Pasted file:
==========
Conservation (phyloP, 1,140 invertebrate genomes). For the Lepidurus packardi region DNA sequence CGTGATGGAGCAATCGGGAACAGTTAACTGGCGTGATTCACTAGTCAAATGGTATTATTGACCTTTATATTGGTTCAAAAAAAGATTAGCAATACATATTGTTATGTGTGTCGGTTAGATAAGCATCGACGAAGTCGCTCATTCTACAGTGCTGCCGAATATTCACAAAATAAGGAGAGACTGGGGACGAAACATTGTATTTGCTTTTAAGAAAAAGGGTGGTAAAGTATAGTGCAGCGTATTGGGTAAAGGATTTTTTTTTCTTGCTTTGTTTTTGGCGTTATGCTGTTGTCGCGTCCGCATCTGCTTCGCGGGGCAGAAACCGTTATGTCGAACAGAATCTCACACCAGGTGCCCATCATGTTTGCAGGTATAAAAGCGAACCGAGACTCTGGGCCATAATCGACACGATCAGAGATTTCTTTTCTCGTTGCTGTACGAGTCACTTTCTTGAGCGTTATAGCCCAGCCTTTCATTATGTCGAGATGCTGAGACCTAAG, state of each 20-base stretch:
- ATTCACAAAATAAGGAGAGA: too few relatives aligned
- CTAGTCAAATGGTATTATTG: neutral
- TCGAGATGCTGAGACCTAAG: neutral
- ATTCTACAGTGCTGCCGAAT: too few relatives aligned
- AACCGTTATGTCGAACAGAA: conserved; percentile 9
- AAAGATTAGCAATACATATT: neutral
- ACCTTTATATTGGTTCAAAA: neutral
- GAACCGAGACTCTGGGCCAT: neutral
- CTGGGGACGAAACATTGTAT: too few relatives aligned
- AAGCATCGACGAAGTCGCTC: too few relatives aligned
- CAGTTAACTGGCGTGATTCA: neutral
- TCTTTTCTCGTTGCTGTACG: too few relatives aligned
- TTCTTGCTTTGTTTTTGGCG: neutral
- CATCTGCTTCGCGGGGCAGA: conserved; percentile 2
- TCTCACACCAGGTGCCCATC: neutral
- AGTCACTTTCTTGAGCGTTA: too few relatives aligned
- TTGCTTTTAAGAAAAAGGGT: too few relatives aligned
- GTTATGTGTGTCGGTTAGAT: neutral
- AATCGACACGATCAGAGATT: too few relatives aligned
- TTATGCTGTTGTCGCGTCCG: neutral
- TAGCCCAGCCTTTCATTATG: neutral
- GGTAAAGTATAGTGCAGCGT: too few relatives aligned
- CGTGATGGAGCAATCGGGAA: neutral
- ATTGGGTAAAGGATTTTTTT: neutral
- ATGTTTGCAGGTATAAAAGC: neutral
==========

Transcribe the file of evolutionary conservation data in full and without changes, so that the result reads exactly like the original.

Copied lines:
Conservation (phyloP, 1,140 invertebrate genomes). For the Lepidurus packardi region DNA sequence CGTGATGGAGCAATCGGGAACAGTTAACTGGCGTGATTCACTAGTCAAATGGTATTATTGACCTTTATATTGGTTCAAAAAAAGATTAGCAATACATATTGTTATGTGTGTCGGTTAGATAAGCATCGACGAAGTCGCTCATTCTACAGTGCTGCCGAATATTCACAAAATAAGGAGAGACTGGGGACGAAACATTGTATTTGCTTTTAAGAAAAAGGGTGGTAAAGTATAGTGCAGCGTATTGGGTAAAGGATTTTTTTTTCTTGCTTTGTTTTTGGCGTTATGCTGTTGTCGCGTCCGCATCTGCTTCGCGGGGCAGAAACCGTTATGTCGAACAGAATCTCACACCAGGTGCCCATCATGTTTGCAGGTATAAAAGCGAACCGAGACTCTGGGCCATAATCGACACGATCAGAGATTTCTTTTCTCGTTGCTGTACGAGTCACTTTCTTGAGCGTTATAGCCCAGCCTTTCATTATGTCGAGATGCTGAGACCTAAG, state of each 20-base stretch:
- ATTCACAAAATAAGGAGAGA: too few relatives aligned
- CTAGTCAAATGGTATTATTG: neutral
- TCGAGATGCTGAGACCTAAG: neutral
- ATTCTACAGTGCTGCCGAAT: too few relatives aligned
- AACCGTTATGTCGAACAGAA: conserved; percentile 9
- AAAGATTAGCAATACATATT: neutral
- ACCTTTATATTGGTTCAAAA: neutral
- GAACCGAGACTCTGGGCCAT: neutral
- CTGGGGACGAAACATTGTAT: too few relatives aligned
- AAGCATCGACGAAGTCGCTC: too few relatives aligned
- CAGTTAACTGGCGTGATTCA: neutral
- TCTTTTCTCGTTGCTGTACG: too few relatives aligned
- TTCTTGCTTTGTTTTTGGCG: neutral
- CATCTGCTTCGCGGGGCAGA: conserved; percentile 2
- TCTCACACCAGGTGCCCATC: neutral
- AGTCACTTTCTTGAGCGTTA: too few relatives aligned
- TTGCTTTTAAGAAAAAGGGT: too few relatives aligned
- GTTATGTGTGTCGGTTAGAT: neutral
- AATCGACACGATCAGAGATT: too few relatives aligned
- TTATGCTGTTGTCGCGTCCG: neutral
- TAGCCCAGCCTTTCATTATG: neutral
- GGTAAAGTATAGTGCAGCGT: too few relatives aligned
- CGTGATGGAGCAATCGGGAA: neutral
- ATTGGGTAAAGGATTTTTTT: neutral
- ATGTTTGCAGGTATAAAAGC: neutral